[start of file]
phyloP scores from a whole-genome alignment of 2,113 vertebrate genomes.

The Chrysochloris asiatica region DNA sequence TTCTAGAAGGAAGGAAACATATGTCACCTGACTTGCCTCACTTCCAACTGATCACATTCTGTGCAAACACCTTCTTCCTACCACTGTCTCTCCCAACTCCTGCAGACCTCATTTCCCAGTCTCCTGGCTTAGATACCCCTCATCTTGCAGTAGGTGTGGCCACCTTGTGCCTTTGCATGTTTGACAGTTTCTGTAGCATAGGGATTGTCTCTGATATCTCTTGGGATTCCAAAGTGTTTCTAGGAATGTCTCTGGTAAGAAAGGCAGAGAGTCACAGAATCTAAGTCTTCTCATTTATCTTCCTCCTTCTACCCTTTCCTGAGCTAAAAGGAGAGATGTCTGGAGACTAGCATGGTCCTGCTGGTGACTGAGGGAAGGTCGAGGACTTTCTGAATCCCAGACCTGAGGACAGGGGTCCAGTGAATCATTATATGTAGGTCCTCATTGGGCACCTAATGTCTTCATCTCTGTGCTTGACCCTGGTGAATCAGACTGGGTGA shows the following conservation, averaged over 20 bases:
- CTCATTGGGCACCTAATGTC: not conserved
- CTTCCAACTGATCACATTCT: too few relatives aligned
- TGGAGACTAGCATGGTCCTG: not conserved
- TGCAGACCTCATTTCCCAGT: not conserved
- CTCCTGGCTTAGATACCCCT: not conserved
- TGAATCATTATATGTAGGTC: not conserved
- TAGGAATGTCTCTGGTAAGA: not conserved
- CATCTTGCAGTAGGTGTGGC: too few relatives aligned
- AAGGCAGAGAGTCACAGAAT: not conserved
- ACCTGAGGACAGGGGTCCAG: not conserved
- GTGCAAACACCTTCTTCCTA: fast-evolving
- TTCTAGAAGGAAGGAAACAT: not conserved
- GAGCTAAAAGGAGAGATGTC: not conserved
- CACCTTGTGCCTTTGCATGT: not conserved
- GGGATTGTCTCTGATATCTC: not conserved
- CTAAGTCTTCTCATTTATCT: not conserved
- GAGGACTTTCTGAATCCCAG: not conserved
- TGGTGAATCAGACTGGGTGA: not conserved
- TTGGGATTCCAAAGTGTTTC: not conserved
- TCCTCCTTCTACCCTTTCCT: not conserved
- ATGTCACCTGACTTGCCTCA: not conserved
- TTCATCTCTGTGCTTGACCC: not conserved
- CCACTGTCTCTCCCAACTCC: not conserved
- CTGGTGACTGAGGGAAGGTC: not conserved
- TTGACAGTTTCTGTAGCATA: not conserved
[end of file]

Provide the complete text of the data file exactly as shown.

phyloP scores from a whole-genome alignment of 2,113 vertebrate genomes.

The Chrysochloris asiatica region DNA sequence TTCTAGAAGGAAGGAAACATATGTCACCTGACTTGCCTCACTTCCAACTGATCACATTCTGTGCAAACACCTTCTTCCTACCACTGTCTCTCCCAACTCCTGCAGACCTCATTTCCCAGTCTCCTGGCTTAGATACCCCTCATCTTGCAGTAGGTGTGGCCACCTTGTGCCTTTGCATGTTTGACAGTTTCTGTAGCATAGGGATTGTCTCTGATATCTCTTGGGATTCCAAAGTGTTTCTAGGAATGTCTCTGGTAAGAAAGGCAGAGAGTCACAGAATCTAAGTCTTCTCATTTATCTTCCTCCTTCTACCCTTTCCTGAGCTAAAAGGAGAGATGTCTGGAGACTAGCATGGTCCTGCTGGTGACTGAGGGAAGGTCGAGGACTTTCTGAATCCCAGACCTGAGGACAGGGGTCCAGTGAATCATTATATGTAGGTCCTCATTGGGCACCTAATGTCTTCATCTCTGTGCTTGACCCTGGTGAATCAGACTGGGTGA shows the following conservation, averaged over 20 bases:
- CTCATTGGGCACCTAATGTC: not conserved
- CTTCCAACTGATCACATTCT: too few relatives aligned
- TGGAGACTAGCATGGTCCTG: not conserved
- TGCAGACCTCATTTCCCAGT: not conserved
- CTCCTGGCTTAGATACCCCT: not conserved
- TGAATCATTATATGTAGGTC: not conserved
- TAGGAATGTCTCTGGTAAGA: not conserved
- CATCTTGCAGTAGGTGTGGC: too few relatives aligned
- AAGGCAGAGAGTCACAGAAT: not conserved
- ACCTGAGGACAGGGGTCCAG: not conserved
- GTGCAAACACCTTCTTCCTA: fast-evolving
- TTCTAGAAGGAAGGAAACAT: not conserved
- GAGCTAAAAGGAGAGATGTC: not conserved
- CACCTTGTGCCTTTGCATGT: not conserved
- GGGATTGTCTCTGATATCTC: not conserved
- CTAAGTCTTCTCATTTATCT: not conserved
- GAGGACTTTCTGAATCCCAG: not conserved
- TGGTGAATCAGACTGGGTGA: not conserved
- TTGGGATTCCAAAGTGTTTC: not conserved
- TCCTCCTTCTACCCTTTCCT: not conserved
- ATGTCACCTGACTTGCCTCA: not conserved
- TTCATCTCTGTGCTTGACCC: not conserved
- CCACTGTCTCTCCCAACTCC: not conserved
- CTGGTGACTGAGGGAAGGTC: not conserved
- TTGACAGTTTCTGTAGCATA: not conserved